But because mental health disorders are often invisible and inherently private- only we have access to how we think and feel- it means we have to trust our own experience of our inner world. We have to validate our own emotions; we can’t turn to someone else to ask them how we feel.
Unfortunately, many of us find validating our struggles incredibly difficult. With physical health there’s a degree of objectivity- the problem itself or symptoms of the problem are often visible- and so validation is given immediately. However, with mental health it involves us communicating how we feel, and opening up about our inner world. People have to trust how we say we feel; they can’t just look at us to confirm the problem for themselves. This provokes a degree of scepticism from those who are uneducated- could the person be lying or exaggerating? Non-sufferers can’t relate to the feeling, and they also can’t see it, leading them to doubt whether the problem even exists.
Low self-esteem and intense feelings of inferiority are common symptoms of many mental health issues, so it would make sense for sufferers to doubt their emotions and deem themselves as being “melodramatic”. Some may have experienced childhood trauma and/or abuse, where they may have had their emotions dismissed and repeatedly invalidated. Society’s dismissal and sceptic approach to mental health may then be internalised- ‘am I attention seeking?’, ‘am I faking?’, ‘is there really anything wrong with me?’.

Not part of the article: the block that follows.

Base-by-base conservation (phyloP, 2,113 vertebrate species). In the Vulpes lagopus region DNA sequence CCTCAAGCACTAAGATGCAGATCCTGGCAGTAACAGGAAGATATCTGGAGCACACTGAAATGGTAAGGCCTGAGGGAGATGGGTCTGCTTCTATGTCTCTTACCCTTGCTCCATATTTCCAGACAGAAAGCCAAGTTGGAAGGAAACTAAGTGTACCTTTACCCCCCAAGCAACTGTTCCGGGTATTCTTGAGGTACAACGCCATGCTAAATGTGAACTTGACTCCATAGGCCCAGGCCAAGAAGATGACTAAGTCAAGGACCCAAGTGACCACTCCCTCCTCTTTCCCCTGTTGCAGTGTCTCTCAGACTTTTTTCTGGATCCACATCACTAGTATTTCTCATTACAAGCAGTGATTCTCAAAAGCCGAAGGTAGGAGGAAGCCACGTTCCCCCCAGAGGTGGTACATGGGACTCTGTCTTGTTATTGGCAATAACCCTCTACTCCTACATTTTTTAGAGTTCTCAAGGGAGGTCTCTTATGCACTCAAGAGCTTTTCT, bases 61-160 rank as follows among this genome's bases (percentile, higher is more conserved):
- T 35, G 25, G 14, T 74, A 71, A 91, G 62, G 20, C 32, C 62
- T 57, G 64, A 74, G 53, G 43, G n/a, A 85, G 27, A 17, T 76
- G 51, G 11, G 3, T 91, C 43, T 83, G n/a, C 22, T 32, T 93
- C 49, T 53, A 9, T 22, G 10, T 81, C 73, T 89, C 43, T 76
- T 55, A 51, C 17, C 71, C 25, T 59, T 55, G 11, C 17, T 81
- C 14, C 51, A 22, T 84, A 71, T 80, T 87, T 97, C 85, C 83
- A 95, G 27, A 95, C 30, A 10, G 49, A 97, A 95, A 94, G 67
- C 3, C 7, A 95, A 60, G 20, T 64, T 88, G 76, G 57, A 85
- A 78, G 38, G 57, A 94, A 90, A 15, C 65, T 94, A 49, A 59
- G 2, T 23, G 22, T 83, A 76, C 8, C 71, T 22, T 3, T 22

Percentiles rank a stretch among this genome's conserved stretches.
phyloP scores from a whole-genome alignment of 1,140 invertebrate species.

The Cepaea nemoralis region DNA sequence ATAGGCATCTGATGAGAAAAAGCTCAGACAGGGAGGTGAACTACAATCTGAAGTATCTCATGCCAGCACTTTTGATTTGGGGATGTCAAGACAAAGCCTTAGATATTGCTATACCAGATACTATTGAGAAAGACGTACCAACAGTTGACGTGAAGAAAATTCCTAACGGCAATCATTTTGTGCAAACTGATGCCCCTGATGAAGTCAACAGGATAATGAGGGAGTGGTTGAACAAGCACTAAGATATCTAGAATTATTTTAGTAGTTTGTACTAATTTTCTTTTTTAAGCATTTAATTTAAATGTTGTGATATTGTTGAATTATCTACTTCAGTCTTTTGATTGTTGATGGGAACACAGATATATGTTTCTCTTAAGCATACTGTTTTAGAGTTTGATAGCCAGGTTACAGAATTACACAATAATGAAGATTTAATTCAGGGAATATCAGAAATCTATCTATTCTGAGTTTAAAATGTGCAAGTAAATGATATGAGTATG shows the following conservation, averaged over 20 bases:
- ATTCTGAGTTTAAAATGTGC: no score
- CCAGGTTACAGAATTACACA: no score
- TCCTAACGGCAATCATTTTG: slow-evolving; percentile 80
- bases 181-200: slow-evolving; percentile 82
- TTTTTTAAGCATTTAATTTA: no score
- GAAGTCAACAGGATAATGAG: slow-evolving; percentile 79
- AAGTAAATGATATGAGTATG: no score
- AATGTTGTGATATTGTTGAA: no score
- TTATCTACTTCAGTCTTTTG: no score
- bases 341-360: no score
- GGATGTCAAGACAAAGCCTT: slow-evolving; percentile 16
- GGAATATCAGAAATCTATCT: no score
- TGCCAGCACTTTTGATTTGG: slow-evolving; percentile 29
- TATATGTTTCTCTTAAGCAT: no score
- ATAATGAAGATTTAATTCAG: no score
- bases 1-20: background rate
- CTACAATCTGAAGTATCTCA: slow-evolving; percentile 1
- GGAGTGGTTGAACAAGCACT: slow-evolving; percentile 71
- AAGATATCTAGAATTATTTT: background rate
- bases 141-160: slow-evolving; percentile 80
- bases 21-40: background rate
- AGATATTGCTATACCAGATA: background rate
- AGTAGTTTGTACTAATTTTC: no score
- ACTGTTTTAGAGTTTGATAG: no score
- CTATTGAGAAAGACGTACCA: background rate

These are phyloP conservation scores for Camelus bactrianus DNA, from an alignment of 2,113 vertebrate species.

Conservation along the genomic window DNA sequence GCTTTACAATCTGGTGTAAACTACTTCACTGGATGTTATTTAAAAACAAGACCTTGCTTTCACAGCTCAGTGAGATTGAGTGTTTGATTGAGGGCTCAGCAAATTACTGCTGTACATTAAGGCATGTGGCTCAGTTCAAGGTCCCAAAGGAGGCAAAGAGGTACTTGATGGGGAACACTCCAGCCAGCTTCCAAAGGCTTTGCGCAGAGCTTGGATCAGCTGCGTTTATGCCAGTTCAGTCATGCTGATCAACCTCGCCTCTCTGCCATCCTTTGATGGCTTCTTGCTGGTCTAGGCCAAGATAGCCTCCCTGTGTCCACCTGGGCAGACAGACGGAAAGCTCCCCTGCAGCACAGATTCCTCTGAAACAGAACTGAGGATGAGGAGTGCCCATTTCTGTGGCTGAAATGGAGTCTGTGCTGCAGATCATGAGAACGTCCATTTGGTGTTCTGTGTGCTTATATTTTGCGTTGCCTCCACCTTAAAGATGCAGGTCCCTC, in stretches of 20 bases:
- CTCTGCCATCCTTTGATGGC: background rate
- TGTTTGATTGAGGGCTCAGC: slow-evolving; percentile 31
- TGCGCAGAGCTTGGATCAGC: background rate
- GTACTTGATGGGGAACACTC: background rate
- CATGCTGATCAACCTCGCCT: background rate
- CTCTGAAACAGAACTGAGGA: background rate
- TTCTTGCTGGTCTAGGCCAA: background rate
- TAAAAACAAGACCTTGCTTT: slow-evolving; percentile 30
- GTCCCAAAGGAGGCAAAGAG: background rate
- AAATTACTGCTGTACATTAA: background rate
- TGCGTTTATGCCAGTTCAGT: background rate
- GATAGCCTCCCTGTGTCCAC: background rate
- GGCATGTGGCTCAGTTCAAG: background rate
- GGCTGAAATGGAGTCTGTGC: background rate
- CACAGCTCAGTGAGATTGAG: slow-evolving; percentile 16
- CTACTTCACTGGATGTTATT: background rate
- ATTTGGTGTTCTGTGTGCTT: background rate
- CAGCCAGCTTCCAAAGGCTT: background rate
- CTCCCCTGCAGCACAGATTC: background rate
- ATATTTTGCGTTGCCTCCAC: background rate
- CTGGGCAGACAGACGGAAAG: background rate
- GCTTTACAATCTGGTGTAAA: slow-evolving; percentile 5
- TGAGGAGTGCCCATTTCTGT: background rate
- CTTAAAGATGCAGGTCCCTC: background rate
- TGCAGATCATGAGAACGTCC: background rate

Because our mental health impacts things that are inherently wrapped into who we are as people (e.g our values, our decisions, our relationships), it is assumed that our mental health is under our control, like our values, decisions and relationships are when we don’t have a mental illness. We can decide to be sad/anxious/dissociate/hallucinate, and we can similarly decide to not be or do those things.